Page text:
This Book Covers Everything
Studs Terkel, Sam Shepard, and Playboy, Oh My!
Cotts choices focus on were not only handled by fabulous writers most of whom were enthusiastic Dylan fans. Among the highlights are interviews conducted by Studs Terkel, Sam Shepard, and Playboy magazine.
Terkel addresses difficult topics and somewhat personal questions with Dylan, who seems more interested in helping Terkel along than he is with many of the other journalists.
Shepard's interview is written just as he would depict one of his plays. This lends to the feeling that Shepard may be putting the reader on as much as Dylan has in some of his interviews. Still, the piece retains some of the most honest dialogue possible within an awkward interview format.
There are two interviews that were originally printed in Playboy (in 1966 and 1978, respectively). The first features some of the most ornery moments, while the second, conducted several years later, approaches Dylan from the perspective of how the world itself had changed since he first appeared on the folk music scene.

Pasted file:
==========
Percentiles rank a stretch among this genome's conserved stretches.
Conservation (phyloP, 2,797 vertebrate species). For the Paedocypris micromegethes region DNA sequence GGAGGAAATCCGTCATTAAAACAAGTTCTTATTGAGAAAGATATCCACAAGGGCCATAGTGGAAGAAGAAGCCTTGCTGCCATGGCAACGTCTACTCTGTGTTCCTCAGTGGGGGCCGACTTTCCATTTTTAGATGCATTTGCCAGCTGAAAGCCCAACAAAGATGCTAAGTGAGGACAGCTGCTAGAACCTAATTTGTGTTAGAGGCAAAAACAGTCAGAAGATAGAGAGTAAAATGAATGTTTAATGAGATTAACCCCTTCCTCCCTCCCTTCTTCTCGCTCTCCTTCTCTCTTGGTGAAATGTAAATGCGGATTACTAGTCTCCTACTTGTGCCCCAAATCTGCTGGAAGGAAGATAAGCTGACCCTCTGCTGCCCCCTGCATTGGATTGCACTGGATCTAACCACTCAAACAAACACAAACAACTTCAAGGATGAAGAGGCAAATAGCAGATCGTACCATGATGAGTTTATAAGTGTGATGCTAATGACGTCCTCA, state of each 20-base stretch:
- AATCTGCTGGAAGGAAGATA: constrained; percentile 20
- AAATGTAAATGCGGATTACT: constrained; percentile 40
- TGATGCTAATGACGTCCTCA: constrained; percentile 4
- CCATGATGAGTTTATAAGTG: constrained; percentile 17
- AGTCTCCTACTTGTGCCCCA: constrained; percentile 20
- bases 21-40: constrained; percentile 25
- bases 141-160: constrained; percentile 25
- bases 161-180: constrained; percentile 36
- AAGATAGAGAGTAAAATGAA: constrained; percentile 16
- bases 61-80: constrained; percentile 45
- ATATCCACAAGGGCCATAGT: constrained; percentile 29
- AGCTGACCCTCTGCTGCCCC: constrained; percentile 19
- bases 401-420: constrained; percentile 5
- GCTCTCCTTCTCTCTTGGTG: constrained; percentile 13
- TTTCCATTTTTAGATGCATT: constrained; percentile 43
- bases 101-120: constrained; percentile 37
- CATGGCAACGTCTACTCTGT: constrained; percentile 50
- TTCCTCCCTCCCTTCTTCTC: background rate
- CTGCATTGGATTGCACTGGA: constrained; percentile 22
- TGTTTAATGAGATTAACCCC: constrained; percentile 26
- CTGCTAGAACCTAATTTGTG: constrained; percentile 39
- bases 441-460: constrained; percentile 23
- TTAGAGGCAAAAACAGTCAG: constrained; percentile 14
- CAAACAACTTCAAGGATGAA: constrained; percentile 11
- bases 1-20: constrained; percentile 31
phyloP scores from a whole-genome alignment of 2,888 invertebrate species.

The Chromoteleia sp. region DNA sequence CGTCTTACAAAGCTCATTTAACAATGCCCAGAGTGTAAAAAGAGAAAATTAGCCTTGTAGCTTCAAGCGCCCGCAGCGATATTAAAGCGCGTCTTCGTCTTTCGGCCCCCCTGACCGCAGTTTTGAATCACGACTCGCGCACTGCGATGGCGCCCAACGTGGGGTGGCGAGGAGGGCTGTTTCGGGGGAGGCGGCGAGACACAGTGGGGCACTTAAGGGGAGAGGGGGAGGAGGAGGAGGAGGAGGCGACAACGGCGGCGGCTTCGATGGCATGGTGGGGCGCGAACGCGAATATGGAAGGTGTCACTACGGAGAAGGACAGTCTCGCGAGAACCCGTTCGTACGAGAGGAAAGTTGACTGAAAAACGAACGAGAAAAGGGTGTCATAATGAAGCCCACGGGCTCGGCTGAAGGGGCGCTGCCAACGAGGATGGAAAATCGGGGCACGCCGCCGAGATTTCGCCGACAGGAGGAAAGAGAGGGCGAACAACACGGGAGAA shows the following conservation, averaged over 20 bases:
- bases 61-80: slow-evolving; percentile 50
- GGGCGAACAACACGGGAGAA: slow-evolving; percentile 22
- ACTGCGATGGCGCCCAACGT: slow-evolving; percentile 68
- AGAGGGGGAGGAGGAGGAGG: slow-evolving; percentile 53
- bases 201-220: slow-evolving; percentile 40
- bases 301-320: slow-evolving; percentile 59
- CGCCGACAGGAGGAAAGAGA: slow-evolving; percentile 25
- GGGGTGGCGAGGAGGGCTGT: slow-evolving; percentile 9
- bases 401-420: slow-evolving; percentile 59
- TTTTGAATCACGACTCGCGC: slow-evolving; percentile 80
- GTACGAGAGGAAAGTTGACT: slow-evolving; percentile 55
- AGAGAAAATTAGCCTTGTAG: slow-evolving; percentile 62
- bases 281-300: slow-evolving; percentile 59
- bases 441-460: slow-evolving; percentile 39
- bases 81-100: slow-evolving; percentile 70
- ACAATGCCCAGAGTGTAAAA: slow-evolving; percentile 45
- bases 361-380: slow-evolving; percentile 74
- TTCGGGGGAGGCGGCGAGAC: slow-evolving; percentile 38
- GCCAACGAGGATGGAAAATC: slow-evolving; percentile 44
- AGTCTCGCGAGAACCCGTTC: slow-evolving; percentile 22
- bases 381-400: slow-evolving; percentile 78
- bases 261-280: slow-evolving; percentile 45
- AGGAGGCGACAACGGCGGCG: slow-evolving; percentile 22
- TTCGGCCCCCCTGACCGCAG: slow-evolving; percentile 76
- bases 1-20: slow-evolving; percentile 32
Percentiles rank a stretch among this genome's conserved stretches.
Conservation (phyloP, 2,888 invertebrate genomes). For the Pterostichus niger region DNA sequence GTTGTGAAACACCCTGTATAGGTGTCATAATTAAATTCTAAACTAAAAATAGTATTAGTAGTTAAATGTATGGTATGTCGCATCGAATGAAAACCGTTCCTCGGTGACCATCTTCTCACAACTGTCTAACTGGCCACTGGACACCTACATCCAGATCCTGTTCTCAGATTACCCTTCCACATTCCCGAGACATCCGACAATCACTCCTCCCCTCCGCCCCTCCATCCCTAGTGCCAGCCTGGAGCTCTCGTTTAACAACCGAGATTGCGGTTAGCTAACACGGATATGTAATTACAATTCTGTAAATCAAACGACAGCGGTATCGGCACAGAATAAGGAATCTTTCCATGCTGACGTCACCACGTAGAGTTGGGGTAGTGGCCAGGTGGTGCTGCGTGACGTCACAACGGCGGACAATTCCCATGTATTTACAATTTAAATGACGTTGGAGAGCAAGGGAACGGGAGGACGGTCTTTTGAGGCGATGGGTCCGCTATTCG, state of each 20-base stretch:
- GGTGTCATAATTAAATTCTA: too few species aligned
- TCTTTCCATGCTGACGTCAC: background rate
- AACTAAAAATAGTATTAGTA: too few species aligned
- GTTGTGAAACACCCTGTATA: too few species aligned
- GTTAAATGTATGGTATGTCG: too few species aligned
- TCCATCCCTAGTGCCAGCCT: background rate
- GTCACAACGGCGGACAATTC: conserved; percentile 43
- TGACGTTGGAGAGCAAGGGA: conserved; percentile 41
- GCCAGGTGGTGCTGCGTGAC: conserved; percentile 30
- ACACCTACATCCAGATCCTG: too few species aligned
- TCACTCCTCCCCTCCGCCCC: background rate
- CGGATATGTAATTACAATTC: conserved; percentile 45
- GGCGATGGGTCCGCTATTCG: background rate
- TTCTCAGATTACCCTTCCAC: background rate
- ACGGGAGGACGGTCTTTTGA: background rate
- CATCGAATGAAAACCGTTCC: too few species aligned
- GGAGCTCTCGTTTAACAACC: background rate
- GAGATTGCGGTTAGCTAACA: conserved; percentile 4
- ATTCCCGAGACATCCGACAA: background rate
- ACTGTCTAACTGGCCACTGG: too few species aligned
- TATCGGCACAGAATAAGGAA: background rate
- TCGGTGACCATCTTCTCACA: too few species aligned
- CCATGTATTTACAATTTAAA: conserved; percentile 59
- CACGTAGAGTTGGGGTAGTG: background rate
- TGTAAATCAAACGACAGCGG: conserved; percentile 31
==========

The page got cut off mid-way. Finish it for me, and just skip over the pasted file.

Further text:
In a particularly candid moment, toward the end of the book, Dylan seems to hand the torch over to the younger generation. When Mikal Gilmore (Rolling Stone) asks him what he thought about the events of 9/11, and the world in which we now live as a result, Dylan simply quoted a few lines of poetry by Rudyard Kipling: "We have done with Hope and Honor, we are lost to Love and Truth / We are dropping down the ladder rung by rung / and the measure of our torment is the measure of our youth / God help us, for we knew the worst too young."
The Bottom Line
The book may be a bit overwhelming for folks who are just learning about Dylan, or who may be curious about his career. However, for those already sold on Dylan's skills as a songwriter and musician, Essential Interviews offers a wealth of history on the man who helped to change folk and popular music forever.